Electrochemical aspects of chemical mechanical polishing of tungsten and aluminum

Persistent Link:
http://hdl.handle.net/10150/282711
Title:
Electrochemical aspects of chemical mechanical polishing of tungsten and aluminum
Author:
Kneer, Emil Anton, 1965-
Issue Date:
1998
Publisher:
The University of Arizona.
Rights:
Copyright © is held by the author. Digital access to this material is made possible by the University Libraries, University of Arizona. Further transmission, reproduction or presentation (such as public display or performance) of protected items is prohibited except with permission of the author.
Abstract:
Chemical mechanical polishing (CMP) of metals has emerged as a critical process step for the fabrication of advanced integrated circuit devices in the semiconductor industry. In a typical metal CMP process, the metal film is blanket deposited to fill recessed features on a patterned dielectric on silicon. Following metal deposition and gap fill, the metal overabundance is polished away by CMP, leaving an inlayed metal pattern or damascene structure on the substrate. Removal of the metal overabundance also planarizes the wafer surface for subsequent processing steps. The material removal process occurring during CMP is thought to involve the combined action of chemical oxidation and dissolution, and mechanical removal of material by abrasives. However, the relative contribution of mechanical and chemical effects during metal CMP is not well understood. The objective of this research was to characterize the fundamental electrochemical behavior of tungsten and aluminum thin films in polishing chemistries of interest to CMP. It was also of interest to determine the extent to which electrochemical oxidation and dissolution, or mechanical removal by abrasive action assists in material removal during CMP. A simultaneous electrochemical tester and polishing tool was developed to characterize the electrochemical behavior of tungsten and aluminum during and after abrasion. Small-scale polishing experiments were also carried out to measure polishing (removal) rates of the metals during CMP. Electrochemical dissolution rates and polishing rates were compared. It was found that the electrochemical dissolution rate of tungsten or aluminum during or after abrasion was very small compared to actual polishing rates. However, the presence of an oxidant enhanced polishing rates dramatically. The findings indicate that the mechanism for removal during CMP is primarily corrosion assisted metal removal, and not electrochemical dissolution and/or removal of the oxidation product of the metal.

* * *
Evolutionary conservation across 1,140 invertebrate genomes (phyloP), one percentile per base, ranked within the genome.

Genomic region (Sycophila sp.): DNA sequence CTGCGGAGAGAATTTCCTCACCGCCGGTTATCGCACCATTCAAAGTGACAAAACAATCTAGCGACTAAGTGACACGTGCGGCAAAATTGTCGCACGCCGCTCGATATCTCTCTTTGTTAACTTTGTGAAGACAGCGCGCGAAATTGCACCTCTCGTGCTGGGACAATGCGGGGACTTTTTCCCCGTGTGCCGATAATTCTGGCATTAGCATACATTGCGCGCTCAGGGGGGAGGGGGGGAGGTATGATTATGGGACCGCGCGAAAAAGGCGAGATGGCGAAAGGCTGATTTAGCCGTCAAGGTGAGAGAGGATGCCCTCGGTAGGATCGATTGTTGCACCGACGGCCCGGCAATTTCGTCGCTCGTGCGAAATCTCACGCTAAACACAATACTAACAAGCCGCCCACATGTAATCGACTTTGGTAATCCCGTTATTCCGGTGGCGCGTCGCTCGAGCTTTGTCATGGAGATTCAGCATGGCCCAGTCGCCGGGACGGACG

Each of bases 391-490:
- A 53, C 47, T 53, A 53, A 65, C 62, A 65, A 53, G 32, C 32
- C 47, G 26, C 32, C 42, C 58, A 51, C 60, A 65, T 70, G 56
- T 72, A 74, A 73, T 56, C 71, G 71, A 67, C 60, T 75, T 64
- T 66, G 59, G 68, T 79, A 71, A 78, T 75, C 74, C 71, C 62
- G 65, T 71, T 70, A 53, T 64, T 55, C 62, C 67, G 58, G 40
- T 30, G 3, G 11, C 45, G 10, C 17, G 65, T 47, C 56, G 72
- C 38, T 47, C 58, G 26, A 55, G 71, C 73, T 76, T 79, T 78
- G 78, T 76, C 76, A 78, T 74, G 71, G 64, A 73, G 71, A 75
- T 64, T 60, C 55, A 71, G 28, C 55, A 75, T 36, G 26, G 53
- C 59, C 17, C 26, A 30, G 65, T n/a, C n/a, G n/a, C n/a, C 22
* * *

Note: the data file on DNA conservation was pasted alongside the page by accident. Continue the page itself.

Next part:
Type:
text; Dissertation-Reproduction (electronic)
Keywords:
Engineering, Electronics and Electrical.; Engineering, Materials Science.
Degree Name:
Ph.D.
Degree Level:
doctoral
Degree Program:
Graduate College; Materials Science and Engineering
Degree Grantor:
University of Arizona
Advisor:
Raghavan, Srini

Full metadata record

DC FieldValue Language
dc.language.isoen_USen_US
dc.titleElectrochemical aspects of chemical mechanical polishing of tungsten and aluminumen_US